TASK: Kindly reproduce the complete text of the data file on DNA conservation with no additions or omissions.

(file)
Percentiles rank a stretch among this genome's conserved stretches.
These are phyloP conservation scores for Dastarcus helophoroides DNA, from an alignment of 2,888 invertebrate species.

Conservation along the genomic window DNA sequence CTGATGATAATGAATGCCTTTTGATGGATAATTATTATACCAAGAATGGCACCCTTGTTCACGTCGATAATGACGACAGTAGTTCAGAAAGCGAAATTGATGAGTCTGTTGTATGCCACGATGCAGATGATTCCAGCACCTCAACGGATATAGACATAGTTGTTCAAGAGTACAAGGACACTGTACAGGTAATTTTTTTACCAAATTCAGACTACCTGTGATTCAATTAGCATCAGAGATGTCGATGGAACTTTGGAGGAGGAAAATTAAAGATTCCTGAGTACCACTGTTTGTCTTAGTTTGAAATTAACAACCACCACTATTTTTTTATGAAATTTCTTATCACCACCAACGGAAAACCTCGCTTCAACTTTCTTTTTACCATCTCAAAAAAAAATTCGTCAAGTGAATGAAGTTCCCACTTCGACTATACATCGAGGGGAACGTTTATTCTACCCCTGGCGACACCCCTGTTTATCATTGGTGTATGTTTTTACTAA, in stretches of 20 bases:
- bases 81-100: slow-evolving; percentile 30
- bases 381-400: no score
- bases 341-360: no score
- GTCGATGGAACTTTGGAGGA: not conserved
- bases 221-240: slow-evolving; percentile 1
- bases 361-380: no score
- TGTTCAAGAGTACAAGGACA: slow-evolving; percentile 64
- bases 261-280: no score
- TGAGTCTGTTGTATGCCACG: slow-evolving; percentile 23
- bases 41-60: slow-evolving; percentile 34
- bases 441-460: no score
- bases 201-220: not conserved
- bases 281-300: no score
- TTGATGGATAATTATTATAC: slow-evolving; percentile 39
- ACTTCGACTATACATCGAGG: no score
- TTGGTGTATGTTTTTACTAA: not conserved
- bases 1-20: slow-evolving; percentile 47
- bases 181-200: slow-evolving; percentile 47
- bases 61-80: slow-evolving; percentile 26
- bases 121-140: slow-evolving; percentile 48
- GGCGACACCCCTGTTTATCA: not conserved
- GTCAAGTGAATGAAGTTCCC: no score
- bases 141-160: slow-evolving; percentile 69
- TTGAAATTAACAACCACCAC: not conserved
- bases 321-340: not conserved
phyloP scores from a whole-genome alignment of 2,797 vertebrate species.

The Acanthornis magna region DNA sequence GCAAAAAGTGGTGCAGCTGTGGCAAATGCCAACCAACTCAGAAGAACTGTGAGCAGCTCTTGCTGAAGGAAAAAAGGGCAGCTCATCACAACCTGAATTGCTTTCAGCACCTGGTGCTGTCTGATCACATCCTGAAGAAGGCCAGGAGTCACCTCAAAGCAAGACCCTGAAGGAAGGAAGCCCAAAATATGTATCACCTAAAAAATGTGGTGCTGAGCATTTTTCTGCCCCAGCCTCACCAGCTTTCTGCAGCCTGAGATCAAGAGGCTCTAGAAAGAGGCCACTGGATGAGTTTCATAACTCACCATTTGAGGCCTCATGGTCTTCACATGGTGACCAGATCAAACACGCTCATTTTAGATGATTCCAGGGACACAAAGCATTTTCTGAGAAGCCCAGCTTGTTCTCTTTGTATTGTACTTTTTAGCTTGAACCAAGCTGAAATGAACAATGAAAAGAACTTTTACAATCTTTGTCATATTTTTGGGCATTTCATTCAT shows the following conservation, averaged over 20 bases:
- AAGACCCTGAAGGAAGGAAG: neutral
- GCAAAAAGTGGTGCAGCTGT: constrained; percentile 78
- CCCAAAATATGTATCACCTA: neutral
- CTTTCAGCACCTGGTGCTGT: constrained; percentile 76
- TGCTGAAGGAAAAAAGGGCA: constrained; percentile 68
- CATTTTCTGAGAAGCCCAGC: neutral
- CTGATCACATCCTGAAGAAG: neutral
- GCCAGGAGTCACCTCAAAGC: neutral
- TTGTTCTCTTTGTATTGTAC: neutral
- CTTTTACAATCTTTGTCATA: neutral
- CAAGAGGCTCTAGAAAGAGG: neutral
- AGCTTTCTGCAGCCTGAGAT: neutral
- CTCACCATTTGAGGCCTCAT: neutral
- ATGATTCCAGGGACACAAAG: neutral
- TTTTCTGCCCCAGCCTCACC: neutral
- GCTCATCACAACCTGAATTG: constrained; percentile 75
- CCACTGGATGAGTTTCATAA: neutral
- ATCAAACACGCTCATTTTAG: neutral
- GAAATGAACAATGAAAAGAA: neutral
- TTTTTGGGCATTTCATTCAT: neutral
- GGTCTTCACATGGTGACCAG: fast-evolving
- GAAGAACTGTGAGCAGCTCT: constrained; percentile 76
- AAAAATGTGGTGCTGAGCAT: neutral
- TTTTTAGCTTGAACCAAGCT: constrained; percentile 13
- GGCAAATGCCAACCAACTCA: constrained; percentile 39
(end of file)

Percentiles rank a stretch among this genome's conserved stretches.
These are phyloP conservation scores for Dastarcus helophoroides DNA, from an alignment of 2,888 invertebrate species.

Conservation along the genomic window DNA sequence CTGATGATAATGAATGCCTTTTGATGGATAATTATTATACCAAGAATGGCACCCTTGTTCACGTCGATAATGACGACAGTAGTTCAGAAAGCGAAATTGATGAGTCTGTTGTATGCCACGATGCAGATGATTCCAGCACCTCAACGGATATAGACATAGTTGTTCAAGAGTACAAGGACACTGTACAGGTAATTTTTTTACCAAATTCAGACTACCTGTGATTCAATTAGCATCAGAGATGTCGATGGAACTTTGGAGGAGGAAAATTAAAGATTCCTGAGTACCACTGTTTGTCTTAGTTTGAAATTAACAACCACCACTATTTTTTTATGAAATTTCTTATCACCACCAACGGAAAACCTCGCTTCAACTTTCTTTTTACCATCTCAAAAAAAAATTCGTCAAGTGAATGAAGTTCCCACTTCGACTATACATCGAGGGGAACGTTTATTCTACCCCTGGCGACACCCCTGTTTATCATTGGTGTATGTTTTTACTAA, in stretches of 20 bases:
- bases 81-100: slow-evolving; percentile 30
- bases 381-400: no score
- bases 341-360: no score
- GTCGATGGAACTTTGGAGGA: not conserved
- bases 221-240: slow-evolving; percentile 1
- bases 361-380: no score
- TGTTCAAGAGTACAAGGACA: slow-evolving; percentile 64
- bases 261-280: no score
- TGAGTCTGTTGTATGCCACG: slow-evolving; percentile 23
- bases 41-60: slow-evolving; percentile 34
- bases 441-460: no score
- bases 201-220: not conserved
- bases 281-300: no score
- TTGATGGATAATTATTATAC: slow-evolving; percentile 39
- ACTTCGACTATACATCGAGG: no score
- TTGGTGTATGTTTTTACTAA: not conserved
- bases 1-20: slow-evolving; percentile 47
- bases 181-200: slow-evolving; percentile 47
- bases 61-80: slow-evolving; percentile 26
- bases 121-140: slow-evolving; percentile 48
- GGCGACACCCCTGTTTATCA: not conserved
- GTCAAGTGAATGAAGTTCCC: no score
- bases 141-160: slow-evolving; percentile 69
- TTGAAATTAACAACCACCAC: not conserved
- bases 321-340: not conserved
phyloP scores from a whole-genome alignment of 2,797 vertebrate species.

The Acanthornis magna region DNA sequence GCAAAAAGTGGTGCAGCTGTGGCAAATGCCAACCAACTCAGAAGAACTGTGAGCAGCTCTTGCTGAAGGAAAAAAGGGCAGCTCATCACAACCTGAATTGCTTTCAGCACCTGGTGCTGTCTGATCACATCCTGAAGAAGGCCAGGAGTCACCTCAAAGCAAGACCCTGAAGGAAGGAAGCCCAAAATATGTATCACCTAAAAAATGTGGTGCTGAGCATTTTTCTGCCCCAGCCTCACCAGCTTTCTGCAGCCTGAGATCAAGAGGCTCTAGAAAGAGGCCACTGGATGAGTTTCATAACTCACCATTTGAGGCCTCATGGTCTTCACATGGTGACCAGATCAAACACGCTCATTTTAGATGATTCCAGGGACACAAAGCATTTTCTGAGAAGCCCAGCTTGTTCTCTTTGTATTGTACTTTTTAGCTTGAACCAAGCTGAAATGAACAATGAAAAGAACTTTTACAATCTTTGTCATATTTTTGGGCATTTCATTCAT shows the following conservation, averaged over 20 bases:
- AAGACCCTGAAGGAAGGAAG: neutral
- GCAAAAAGTGGTGCAGCTGT: constrained; percentile 78
- CCCAAAATATGTATCACCTA: neutral
- CTTTCAGCACCTGGTGCTGT: constrained; percentile 76
- TGCTGAAGGAAAAAAGGGCA: constrained; percentile 68
- CATTTTCTGAGAAGCCCAGC: neutral
- CTGATCACATCCTGAAGAAG: neutral
- GCCAGGAGTCACCTCAAAGC: neutral
- TTGTTCTCTTTGTATTGTAC: neutral
- CTTTTACAATCTTTGTCATA: neutral
- CAAGAGGCTCTAGAAAGAGG: neutral
- AGCTTTCTGCAGCCTGAGAT: neutral
- CTCACCATTTGAGGCCTCAT: neutral
- ATGATTCCAGGGACACAAAG: neutral
- TTTTCTGCCCCAGCCTCACC: neutral
- GCTCATCACAACCTGAATTG: constrained; percentile 75
- CCACTGGATGAGTTTCATAA: neutral
- ATCAAACACGCTCATTTTAG: neutral
- GAAATGAACAATGAAAAGAA: neutral
- TTTTTGGGCATTTCATTCAT: neutral
- GGTCTTCACATGGTGACCAG: fast-evolving
- GAAGAACTGTGAGCAGCTCT: constrained; percentile 76
- AAAAATGTGGTGCTGAGCAT: neutral
- TTTTTAGCTTGAACCAAGCT: constrained; percentile 13
- GGCAAATGCCAACCAACTCA: constrained; percentile 39